Shirdi Sai devotees always chant the name of “Sai”. It has become a mantra for them. In this post let’s see what does “Sai” mean as explained and described by Shri. Ramkrishna Paramhans.
The meaning of ‘Sai’ can be understood well by reading ‘Shri Ramkrishna Vachanamrut’. One would be surprised to know that the meaning of the word revolves around the life of Sai Baba. It is more surprising that when Shri Ramkrishna Paramhans explained it, he was living in Bengal. Before we proceed to analyse the meaning of the word ‘Sai’, first some similarities between the lifestyle of Shri Ramkrishna Paramhans and Shirdi Sai Baba has to studied as the meaning has some relation of it.
Shri Ramkrishna Paramhans and Shirdi Sai Baba lived in almost similar era. Shri Ramkrishna Paramhans birth was in the year 1837 and Sai Baba’s birth was in the year 1838 (approximately). Both the saints had similar philosophies and teachings. Both preached that all the religions are one. People of all religion go to the same God, only Their names and forms were different. People of all religions should live with brotherhood remembering the fact. Ram of Hindus, Allah of Muslims and Jesus of Christians are one and same. People call them by such names according to their castes and creed, but in the end they are calling only one God.
Both the saints ask the same question to their devotees to think and act, that though there exists similarity of Gods, then why people quarrel with each other? Why do they behave live fools? They only emphasized that people should live in unison. Though the paths are different, everybody has to go the same destination. It is said that saints know each other and are one with each other.
Once Shri Ramkrishna Paramhans was seated in a room of Dakshineshwar temple. The author of famous work ‘Shri Ramkrishna Vachnamrut’, Shri Master Maharaj was also present. At that time, Shri Ramkrishna Paramhans explained the meaning of ‘Sai’ in His pravachan (discourse), “In the context of self-realisation, the one who has acquired the world i.e. a Siddha Purush is said to be Koul, according to Vedant, he is Paramhans, so according to Boul Vaishnav (a sub custom of Bengal) he is called Sai. Boul Vaishnav of Bengal and Varkari of Maharastra are similar. So Sai is the last milestone. When Boul’s became Siddha, they are called ‘Sai’. There is total indifference in this situation. The people wear a necklace of which is half made up of cow’s bones and the other half is made up of tulsi (Tulsi is herb considered as auspicious as per Hindu tradition). This Siddha person follow and respect both Hindu and Muslim religion. He is ‘Neer’ for Hindus and a ‘Peer’ for Muslims.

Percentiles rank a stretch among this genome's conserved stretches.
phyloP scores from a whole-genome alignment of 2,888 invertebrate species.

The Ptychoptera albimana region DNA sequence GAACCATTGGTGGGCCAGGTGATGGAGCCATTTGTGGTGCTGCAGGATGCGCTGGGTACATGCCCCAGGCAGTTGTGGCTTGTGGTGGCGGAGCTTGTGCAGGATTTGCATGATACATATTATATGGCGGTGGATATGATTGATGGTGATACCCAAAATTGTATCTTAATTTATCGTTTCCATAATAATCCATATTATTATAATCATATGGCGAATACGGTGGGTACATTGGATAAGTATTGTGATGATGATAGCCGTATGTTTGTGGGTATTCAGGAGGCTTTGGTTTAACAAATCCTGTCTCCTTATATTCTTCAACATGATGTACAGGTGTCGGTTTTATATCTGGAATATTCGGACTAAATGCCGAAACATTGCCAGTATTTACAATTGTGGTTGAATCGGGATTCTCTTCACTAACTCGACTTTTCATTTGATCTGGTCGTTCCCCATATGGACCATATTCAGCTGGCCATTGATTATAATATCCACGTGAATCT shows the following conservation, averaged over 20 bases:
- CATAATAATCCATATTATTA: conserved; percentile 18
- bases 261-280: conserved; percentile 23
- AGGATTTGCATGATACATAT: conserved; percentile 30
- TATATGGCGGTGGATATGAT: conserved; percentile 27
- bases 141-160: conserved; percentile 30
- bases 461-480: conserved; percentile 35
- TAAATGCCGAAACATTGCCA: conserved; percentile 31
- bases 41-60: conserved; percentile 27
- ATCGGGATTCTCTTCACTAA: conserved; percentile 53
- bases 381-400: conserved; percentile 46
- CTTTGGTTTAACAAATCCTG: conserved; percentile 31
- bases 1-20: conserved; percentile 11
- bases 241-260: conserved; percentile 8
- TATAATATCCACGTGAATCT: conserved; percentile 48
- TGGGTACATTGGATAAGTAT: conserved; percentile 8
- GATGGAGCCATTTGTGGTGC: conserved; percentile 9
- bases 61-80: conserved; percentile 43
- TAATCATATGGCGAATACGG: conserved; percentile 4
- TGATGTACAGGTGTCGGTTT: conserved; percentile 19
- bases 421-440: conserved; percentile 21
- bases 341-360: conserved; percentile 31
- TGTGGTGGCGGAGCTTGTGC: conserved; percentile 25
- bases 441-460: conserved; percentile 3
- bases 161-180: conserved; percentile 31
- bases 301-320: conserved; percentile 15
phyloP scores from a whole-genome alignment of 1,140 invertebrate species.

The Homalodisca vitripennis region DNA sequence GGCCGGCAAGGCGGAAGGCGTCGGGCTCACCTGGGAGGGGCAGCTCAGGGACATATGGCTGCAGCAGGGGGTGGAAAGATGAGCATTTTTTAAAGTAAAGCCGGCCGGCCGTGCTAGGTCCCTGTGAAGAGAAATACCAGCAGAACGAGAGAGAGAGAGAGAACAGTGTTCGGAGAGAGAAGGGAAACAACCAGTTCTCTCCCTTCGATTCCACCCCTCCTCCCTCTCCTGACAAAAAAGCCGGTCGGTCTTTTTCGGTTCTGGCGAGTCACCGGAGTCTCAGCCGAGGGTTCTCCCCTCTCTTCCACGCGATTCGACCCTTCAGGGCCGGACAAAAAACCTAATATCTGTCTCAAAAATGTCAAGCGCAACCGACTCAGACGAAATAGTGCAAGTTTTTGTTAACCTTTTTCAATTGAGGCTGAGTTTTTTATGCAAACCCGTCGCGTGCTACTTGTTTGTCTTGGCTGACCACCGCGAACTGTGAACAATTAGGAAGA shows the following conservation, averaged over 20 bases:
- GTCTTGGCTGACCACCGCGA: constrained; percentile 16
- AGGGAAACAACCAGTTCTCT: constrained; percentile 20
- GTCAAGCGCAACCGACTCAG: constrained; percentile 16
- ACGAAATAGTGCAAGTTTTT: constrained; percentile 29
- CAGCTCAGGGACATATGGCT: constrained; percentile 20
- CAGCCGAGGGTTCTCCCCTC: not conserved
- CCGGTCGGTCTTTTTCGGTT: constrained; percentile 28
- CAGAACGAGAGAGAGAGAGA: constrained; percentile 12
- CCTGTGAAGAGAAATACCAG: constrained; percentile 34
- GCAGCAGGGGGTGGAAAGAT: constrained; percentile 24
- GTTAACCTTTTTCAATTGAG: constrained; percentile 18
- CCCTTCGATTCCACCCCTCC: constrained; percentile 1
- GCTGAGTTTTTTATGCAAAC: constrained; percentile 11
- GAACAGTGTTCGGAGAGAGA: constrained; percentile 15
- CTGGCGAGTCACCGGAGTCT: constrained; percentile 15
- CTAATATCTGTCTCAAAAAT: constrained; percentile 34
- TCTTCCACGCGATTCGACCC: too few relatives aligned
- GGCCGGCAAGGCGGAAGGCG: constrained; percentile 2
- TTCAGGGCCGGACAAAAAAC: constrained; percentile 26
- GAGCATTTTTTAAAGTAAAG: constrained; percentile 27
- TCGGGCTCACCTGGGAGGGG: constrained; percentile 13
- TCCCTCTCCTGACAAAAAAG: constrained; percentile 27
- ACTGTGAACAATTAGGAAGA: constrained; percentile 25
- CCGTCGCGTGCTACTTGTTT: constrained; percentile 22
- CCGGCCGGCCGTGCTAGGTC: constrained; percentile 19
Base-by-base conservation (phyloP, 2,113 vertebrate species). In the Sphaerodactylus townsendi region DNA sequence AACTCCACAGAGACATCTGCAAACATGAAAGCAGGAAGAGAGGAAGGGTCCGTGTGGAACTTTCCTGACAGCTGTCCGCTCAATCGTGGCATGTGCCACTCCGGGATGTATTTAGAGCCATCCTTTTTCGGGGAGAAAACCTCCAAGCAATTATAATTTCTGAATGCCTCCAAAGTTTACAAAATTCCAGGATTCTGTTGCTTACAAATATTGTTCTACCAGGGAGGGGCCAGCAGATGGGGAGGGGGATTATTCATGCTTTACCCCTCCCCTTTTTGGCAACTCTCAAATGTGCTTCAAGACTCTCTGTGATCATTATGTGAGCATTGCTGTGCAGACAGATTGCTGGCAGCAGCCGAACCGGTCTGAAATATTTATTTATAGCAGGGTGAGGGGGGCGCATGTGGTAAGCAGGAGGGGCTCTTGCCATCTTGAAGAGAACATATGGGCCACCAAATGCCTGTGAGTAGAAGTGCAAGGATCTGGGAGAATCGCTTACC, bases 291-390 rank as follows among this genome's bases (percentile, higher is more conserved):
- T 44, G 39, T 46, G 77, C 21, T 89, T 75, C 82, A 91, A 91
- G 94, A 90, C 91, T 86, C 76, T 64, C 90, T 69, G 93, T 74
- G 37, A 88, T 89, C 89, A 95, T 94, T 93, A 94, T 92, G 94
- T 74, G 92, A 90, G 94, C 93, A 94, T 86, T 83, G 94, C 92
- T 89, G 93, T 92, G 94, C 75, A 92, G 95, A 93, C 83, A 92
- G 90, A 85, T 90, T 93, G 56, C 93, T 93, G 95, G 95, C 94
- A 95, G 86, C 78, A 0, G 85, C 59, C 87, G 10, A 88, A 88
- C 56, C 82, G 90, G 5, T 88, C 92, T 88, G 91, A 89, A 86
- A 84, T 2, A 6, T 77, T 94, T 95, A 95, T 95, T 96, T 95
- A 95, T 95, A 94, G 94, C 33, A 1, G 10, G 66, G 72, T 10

The following in an excerpt from The Gospel of Shri RamKrishna
According to the Sakti cultthe siddha is acalled a koul, and according to the Vedanta, a paramhansa. The Bauls call him a Sai. They say,”No one is greater than Sai. The Sai is a Man of Supreme Perfection” He doesnt see any differentiation in the world. He wears a necklac. one half made of cow bones and the other of the sacred Tulsi-plant. He calls the Ultimate Truth “Aalekh – The Incomprehensible One”. The Vedas call It “Brahman”. About the jivas Bouls say, “They come from Aalekh and they go unto Aalekh”. That is to say, the individual soul has come from the Unmanifest and goes back to the Unmanifest.
In this way, Shri Ramkrishna Paramhans has explained the meaning of word ‘Sai’. We can see the character of Sai Baba same as the meaning. Shri Ramkrishna Paramhans used to sing a bhajan “Ek Aise Bhavka Fakir Aayaa Hai, Jo Hinduo Ka Devataa Aur Musalamano Ka Peer Hai”.
One more surprising fact is that in the year 1886, Sai Baba took Samadhi for three days and in the same year, Shri Ramkrishna Paramhans had also taken Samadhi. Saints only know their deeds and actions, though they seems to differ in some way or the other, there is no doubt that they both were one and they proceed in unison.
Thus it is clear from this that when Sai Baba first came to Shirdi, Goddess Saraswati only spoke in the voice of Mhalsapati ‘Ya Sai – Come Sai’
Source : Transalated from Gujarati Magazine ‘Dwarkamai‘